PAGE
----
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The Leaflet Article

Featured Article:

Facility Projects Don't Have To Fail
Astute Owners CAN Make a Difference

Georgeann Burns, Co-Editor, Capital Projects and Reform: Navigating Design and Delivery in an Era of Disruption

News media, trade journals and white papers are filled with dire stories of capital projects that did not meet schedule, budget and/or scope targets. In short, those projects failed. At the same time, productivity in the construction industry has decreased over the last 50 years – not improved – despite major technology advances.

Experts have suggested multiple factors as the cause of this dismal reality. But as two long-time members of the planning-design-construction industry, Robert Levine and I have identified multiple ways to avoid such poor project outcomes. In our latest book, we organize project failure cause and effect into the three major categories: owner caused problems, industry created problems and wicked problems. For each problem listed, we also discuss the impact and the solution.

The ball is in the owner’s court
Our premise is that all parties – the owner-architect-contractor (OAC) team – to a capital development project share the ability to create a successful project – despite the existence of seemingly unavoidable constraints (those are the wicked problems). We all know that the team also includes engineers, interior designers, planners, equipment planners, developers and a host of others, but the OAC is a convenient short-hand term to refer to those who make projects.

But we believe that the owner is in the prime position to affect whether a capital project will succeed or fail. We have gone on to identify what we believe are proven tools and methods that such an owner can use to assure project success and have termed them “evidence based constructionSM.” However, the term encompasses much more than construction. For us, it means the use of an integrated, technology-assisted supply chain model throughout planning-design-construction; it resists a price-centered culture and embraces one that is qualifications-based; and it makes use of the “best practices” information established by the planning-design-construction industry.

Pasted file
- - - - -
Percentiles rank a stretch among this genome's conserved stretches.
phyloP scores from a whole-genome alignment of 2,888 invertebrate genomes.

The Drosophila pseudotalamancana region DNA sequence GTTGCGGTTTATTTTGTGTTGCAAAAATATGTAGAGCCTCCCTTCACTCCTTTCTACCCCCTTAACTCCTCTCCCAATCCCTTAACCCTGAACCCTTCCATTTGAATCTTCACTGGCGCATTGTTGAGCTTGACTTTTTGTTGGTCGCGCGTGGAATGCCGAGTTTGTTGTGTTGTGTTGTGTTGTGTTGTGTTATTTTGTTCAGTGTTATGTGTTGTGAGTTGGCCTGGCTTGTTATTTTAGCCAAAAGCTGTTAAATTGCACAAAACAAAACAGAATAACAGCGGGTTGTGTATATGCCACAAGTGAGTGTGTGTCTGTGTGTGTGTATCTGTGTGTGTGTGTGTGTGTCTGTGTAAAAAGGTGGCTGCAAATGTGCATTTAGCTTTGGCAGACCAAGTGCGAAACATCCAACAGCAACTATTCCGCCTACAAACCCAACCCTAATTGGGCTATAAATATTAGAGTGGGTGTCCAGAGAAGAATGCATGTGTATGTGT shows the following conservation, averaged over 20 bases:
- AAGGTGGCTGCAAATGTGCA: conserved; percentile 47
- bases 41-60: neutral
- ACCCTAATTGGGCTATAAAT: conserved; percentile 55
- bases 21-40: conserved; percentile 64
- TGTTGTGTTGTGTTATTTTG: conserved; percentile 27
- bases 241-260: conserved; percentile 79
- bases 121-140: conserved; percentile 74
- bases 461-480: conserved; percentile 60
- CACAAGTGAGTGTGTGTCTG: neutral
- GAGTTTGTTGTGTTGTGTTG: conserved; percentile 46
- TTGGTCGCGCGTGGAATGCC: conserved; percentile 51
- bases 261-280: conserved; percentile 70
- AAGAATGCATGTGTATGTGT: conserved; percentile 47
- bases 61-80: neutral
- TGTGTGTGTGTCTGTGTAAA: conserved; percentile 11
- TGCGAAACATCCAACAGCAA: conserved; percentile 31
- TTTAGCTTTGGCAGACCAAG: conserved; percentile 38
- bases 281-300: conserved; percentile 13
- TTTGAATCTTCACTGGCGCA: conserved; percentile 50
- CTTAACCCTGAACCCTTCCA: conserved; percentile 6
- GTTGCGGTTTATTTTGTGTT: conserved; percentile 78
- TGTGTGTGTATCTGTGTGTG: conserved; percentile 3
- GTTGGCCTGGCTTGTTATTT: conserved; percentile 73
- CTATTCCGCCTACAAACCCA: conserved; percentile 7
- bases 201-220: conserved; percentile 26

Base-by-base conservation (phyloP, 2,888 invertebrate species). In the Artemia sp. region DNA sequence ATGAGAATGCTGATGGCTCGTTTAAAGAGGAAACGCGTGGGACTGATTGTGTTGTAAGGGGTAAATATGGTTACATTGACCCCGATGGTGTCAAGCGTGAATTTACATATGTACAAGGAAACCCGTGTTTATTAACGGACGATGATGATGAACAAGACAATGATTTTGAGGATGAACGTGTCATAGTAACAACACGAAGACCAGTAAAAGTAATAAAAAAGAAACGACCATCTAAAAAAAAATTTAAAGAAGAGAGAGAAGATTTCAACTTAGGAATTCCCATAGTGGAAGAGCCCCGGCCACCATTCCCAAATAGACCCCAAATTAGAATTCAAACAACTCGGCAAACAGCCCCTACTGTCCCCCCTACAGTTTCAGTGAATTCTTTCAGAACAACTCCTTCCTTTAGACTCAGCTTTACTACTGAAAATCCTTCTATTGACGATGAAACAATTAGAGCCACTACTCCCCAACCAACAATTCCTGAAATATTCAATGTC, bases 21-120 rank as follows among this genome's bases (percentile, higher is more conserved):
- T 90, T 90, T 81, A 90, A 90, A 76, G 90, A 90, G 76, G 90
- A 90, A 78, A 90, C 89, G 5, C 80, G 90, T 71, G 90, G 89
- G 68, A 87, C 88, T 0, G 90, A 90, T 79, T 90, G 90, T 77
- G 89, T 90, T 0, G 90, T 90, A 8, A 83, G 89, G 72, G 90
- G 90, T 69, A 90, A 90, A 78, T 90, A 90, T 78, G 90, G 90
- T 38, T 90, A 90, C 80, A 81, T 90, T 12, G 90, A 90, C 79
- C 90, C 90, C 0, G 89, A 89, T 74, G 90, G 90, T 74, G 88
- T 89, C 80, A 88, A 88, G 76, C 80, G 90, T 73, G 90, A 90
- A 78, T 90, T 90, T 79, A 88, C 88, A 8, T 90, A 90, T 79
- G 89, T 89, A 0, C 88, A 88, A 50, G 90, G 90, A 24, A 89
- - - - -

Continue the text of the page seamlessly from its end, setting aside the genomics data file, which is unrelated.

What are those tools and processes and best practices? Especially those that can be implemented by the owner? The majority of the tools and methods are not all truly new. They include: How and when to engage the project team. How to organize internally. How not to finance a project. Whether to hire a program manager. Whom to include in the planning process and when. How to contract with all the members of the project team. And, perhaps most importantly, how to select those team members.

Based on decades long experience, much of our advice runs counter to that frequently given to owners by those who favor the owner dominating the other members of the OAC – rather than functioning as a collaborative team member. Our focus is on how to create a team that is collaborative over the life of the project, a team that is invested in a successful outcome for all parties and a team whose members are fairly compensated for their efforts. As a result, one of our frequent admonitions is to use qualifications-based selection – not a process and criteria that are based solely on fees.

According to Rick Gremillion, currently Senior Project Manager for Hughes Development, and formerly Director of Facilities at St. Joseph Hospital, Houston, and later Vice President of Facilities at Houston Methodist Hospital,

… the design team, architect, engineers, etc., comprise 5-10% of the cost of the construction and even less in terms of the cost of the entire project. Yet, they have the ability to influence 90-95% of the final cost of the project. Therefore, if there’s anyone on the project who I want to be certain has sufficient fees to spend time doing a good job, it’s the designers. Given my preferences, I would “overpay” my architect to make sure that he is willing to spend additional time on my project and make it efficient.

But owners can’t do it alone
For those in the planning-design-construction industry, we focus on how those team members can improve effectiveness and productivity. Citing the common explanation of the standard US rail dimension as being based on the width of the Roman chariot as an embodiment of “we’ve always done it that way,” we push back hard on the industry’s resistance to change and innovation.